After this "Catholic" introduction ritual, in which women were told it was right to sin – and to look back in fond remembrances of it – the group broke up into small workshops. View from the Pew attended the session on "Eastern Spirituality: A Lay Person’s Perspective," conducted by Ina Adams, who is a marriage and family counselor, has taught Kuan Yin meditations and is a member of the Siddha Yoga community under Gurumayi Chidvilasananda. She said she was raised by agnostic parents and knows very little about Western/Christian spirituality. But she said this gave her the freedom to "examine all faiths," and proceeded to compare the Blessed Mother to Kuan Yin, the feminine expression of the divine.

Alas, we had enough taste not to see any more. but we’d like to invite diocesan officials and Bellarmine Prep to exercise more taste next year when these modern Eves come looking for church property in which to present their silly, little heresies.

K Dim views K

U.S. Catholic school enrollment drops

Despite frequent assurances by the Church that it is committed to providing education in urban primarily non-Catholic areas, officials concede the mission is increasingly expensive and difficult. The immigrant communities who formed parishes and parish schools have moved to the suburbs, and new populations are often poorer and simply can’t help pay the bill.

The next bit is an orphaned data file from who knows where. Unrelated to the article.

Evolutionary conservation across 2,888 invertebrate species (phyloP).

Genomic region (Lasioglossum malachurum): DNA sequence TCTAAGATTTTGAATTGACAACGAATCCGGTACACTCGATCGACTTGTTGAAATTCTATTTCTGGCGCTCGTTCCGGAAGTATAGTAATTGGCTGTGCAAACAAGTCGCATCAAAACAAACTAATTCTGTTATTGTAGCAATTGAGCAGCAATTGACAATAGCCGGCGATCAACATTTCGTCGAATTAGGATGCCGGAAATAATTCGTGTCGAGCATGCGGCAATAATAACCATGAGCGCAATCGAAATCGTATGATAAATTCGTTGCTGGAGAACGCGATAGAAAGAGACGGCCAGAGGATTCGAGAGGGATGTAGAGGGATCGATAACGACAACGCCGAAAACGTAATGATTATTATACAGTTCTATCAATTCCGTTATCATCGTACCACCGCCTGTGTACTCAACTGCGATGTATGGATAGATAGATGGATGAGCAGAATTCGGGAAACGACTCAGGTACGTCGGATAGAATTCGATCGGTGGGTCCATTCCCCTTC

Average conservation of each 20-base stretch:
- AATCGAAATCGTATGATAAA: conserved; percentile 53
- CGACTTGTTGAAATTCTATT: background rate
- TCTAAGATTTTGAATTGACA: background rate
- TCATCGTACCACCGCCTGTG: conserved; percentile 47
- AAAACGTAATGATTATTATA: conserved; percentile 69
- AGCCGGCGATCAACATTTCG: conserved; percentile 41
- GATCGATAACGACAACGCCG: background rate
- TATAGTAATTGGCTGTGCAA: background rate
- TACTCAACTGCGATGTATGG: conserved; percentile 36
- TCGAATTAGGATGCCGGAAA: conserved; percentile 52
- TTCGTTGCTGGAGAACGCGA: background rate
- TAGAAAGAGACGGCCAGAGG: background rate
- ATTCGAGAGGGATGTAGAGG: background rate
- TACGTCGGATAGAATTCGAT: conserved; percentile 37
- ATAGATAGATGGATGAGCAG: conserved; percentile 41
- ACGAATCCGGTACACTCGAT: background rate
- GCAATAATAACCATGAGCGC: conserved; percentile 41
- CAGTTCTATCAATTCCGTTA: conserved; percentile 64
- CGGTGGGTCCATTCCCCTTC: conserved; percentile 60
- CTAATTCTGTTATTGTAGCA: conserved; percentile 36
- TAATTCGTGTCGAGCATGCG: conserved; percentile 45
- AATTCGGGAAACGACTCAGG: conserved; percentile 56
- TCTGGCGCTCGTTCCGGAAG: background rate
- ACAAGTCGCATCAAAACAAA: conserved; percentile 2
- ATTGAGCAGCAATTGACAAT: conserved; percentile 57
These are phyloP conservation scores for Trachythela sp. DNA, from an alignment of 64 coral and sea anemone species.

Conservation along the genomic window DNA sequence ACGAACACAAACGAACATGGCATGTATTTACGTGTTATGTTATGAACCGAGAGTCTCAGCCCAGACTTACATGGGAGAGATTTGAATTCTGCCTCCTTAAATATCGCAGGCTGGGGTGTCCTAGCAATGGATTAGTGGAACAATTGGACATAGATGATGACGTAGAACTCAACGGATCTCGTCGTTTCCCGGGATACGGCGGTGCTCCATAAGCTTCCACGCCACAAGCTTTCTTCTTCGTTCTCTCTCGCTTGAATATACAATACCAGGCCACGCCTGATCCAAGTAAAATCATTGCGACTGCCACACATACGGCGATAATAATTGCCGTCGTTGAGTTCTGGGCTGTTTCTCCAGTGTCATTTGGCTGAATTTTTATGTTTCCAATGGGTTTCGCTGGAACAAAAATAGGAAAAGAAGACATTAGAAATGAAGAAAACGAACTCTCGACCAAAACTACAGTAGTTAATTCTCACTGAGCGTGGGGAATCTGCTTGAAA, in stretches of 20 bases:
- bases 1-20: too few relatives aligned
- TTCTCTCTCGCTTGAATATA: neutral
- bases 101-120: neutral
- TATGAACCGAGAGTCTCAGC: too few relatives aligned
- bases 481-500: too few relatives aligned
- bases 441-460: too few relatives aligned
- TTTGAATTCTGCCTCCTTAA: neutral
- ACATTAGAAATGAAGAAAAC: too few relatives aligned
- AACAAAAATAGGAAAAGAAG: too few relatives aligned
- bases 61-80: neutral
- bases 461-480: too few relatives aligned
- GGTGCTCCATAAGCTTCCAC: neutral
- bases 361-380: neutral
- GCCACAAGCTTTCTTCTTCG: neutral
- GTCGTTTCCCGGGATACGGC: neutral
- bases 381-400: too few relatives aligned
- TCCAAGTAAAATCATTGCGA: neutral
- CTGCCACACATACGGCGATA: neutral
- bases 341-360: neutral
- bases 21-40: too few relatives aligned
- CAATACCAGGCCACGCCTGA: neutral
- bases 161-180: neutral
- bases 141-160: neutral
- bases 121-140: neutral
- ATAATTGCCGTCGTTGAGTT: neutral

"Our urban schools are the most needed because in many urban areas the (public) schools are not doing the job," said Robert Kealey, executive director for elementary schools at the National Catholic Education Association. "But the people attending these schools are the poorest in society, and the population of these urban parishes has dwindled."

Approximately 45 percent of Catholic schools nationwide is in cities, but in the past five years their numbers have dropped from 4,010 to 3,725.


L Dimmer views L

‘Making all things new’ makes all things bland

It is very much like so many other churches: the white cloth draped over the bare altar inscribed in large, cheerful letters, "Making all things new; a tasteful stained glass cross without the corpus, banners of various colors covering side walls and several smaller drapes in the sanctuary with pictures of festive multi-colored balloons.